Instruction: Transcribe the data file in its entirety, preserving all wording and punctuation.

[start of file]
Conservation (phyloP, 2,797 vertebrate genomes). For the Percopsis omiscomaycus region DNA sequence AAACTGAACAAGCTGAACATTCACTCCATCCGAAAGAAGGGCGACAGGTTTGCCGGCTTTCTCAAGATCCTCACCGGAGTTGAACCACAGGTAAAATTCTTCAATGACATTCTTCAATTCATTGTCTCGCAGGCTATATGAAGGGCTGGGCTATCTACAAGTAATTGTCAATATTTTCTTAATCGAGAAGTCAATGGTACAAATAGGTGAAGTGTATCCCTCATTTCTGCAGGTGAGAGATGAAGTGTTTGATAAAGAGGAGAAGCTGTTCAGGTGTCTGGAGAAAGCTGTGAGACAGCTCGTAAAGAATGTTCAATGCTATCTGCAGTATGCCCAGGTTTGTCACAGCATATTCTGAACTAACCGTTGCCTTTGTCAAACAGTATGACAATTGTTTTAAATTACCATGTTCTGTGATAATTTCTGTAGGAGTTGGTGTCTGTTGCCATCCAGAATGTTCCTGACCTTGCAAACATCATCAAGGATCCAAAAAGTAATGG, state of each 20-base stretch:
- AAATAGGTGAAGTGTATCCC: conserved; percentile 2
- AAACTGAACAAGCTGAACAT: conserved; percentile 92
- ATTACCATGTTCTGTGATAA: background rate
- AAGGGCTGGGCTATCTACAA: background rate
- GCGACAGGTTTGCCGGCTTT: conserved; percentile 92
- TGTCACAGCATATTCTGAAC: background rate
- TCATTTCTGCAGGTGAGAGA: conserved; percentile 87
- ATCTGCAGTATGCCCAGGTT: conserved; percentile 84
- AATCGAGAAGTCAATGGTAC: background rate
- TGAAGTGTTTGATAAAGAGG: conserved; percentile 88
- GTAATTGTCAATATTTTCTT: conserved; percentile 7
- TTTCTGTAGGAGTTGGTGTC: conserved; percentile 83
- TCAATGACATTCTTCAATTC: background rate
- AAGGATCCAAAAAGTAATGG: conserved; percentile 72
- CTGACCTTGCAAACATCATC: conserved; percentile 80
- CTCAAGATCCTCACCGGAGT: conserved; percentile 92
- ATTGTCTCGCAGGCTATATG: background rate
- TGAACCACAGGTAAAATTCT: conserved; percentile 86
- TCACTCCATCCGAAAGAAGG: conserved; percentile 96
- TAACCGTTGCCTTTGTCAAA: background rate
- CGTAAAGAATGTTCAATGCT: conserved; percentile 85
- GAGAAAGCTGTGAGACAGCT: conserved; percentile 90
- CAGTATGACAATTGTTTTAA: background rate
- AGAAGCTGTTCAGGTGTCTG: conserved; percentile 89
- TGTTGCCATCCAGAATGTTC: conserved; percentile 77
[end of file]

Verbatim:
Conservation (phyloP, 2,797 vertebrate genomes). For the Percopsis omiscomaycus region DNA sequence AAACTGAACAAGCTGAACATTCACTCCATCCGAAAGAAGGGCGACAGGTTTGCCGGCTTTCTCAAGATCCTCACCGGAGTTGAACCACAGGTAAAATTCTTCAATGACATTCTTCAATTCATTGTCTCGCAGGCTATATGAAGGGCTGGGCTATCTACAAGTAATTGTCAATATTTTCTTAATCGAGAAGTCAATGGTACAAATAGGTGAAGTGTATCCCTCATTTCTGCAGGTGAGAGATGAAGTGTTTGATAAAGAGGAGAAGCTGTTCAGGTGTCTGGAGAAAGCTGTGAGACAGCTCGTAAAGAATGTTCAATGCTATCTGCAGTATGCCCAGGTTTGTCACAGCATATTCTGAACTAACCGTTGCCTTTGTCAAACAGTATGACAATTGTTTTAAATTACCATGTTCTGTGATAATTTCTGTAGGAGTTGGTGTCTGTTGCCATCCAGAATGTTCCTGACCTTGCAAACATCATCAAGGATCCAAAAAGTAATGG, state of each 20-base stretch:
- AAATAGGTGAAGTGTATCCC: conserved; percentile 2
- AAACTGAACAAGCTGAACAT: conserved; percentile 92
- ATTACCATGTTCTGTGATAA: background rate
- AAGGGCTGGGCTATCTACAA: background rate
- GCGACAGGTTTGCCGGCTTT: conserved; percentile 92
- TGTCACAGCATATTCTGAAC: background rate
- TCATTTCTGCAGGTGAGAGA: conserved; percentile 87
- ATCTGCAGTATGCCCAGGTT: conserved; percentile 84
- AATCGAGAAGTCAATGGTAC: background rate
- TGAAGTGTTTGATAAAGAGG: conserved; percentile 88
- GTAATTGTCAATATTTTCTT: conserved; percentile 7
- TTTCTGTAGGAGTTGGTGTC: conserved; percentile 83
- TCAATGACATTCTTCAATTC: background rate
- AAGGATCCAAAAAGTAATGG: conserved; percentile 72
- CTGACCTTGCAAACATCATC: conserved; percentile 80
- CTCAAGATCCTCACCGGAGT: conserved; percentile 92
- ATTGTCTCGCAGGCTATATG: background rate
- TGAACCACAGGTAAAATTCT: conserved; percentile 86
- TCACTCCATCCGAAAGAAGG: conserved; percentile 96
- TAACCGTTGCCTTTGTCAAA: background rate
- CGTAAAGAATGTTCAATGCT: conserved; percentile 85
- GAGAAAGCTGTGAGACAGCT: conserved; percentile 90
- CAGTATGACAATTGTTTTAA: background rate
- AGAAGCTGTTCAGGTGTCTG: conserved; percentile 89
- TGTTGCCATCCAGAATGTTC: conserved; percentile 77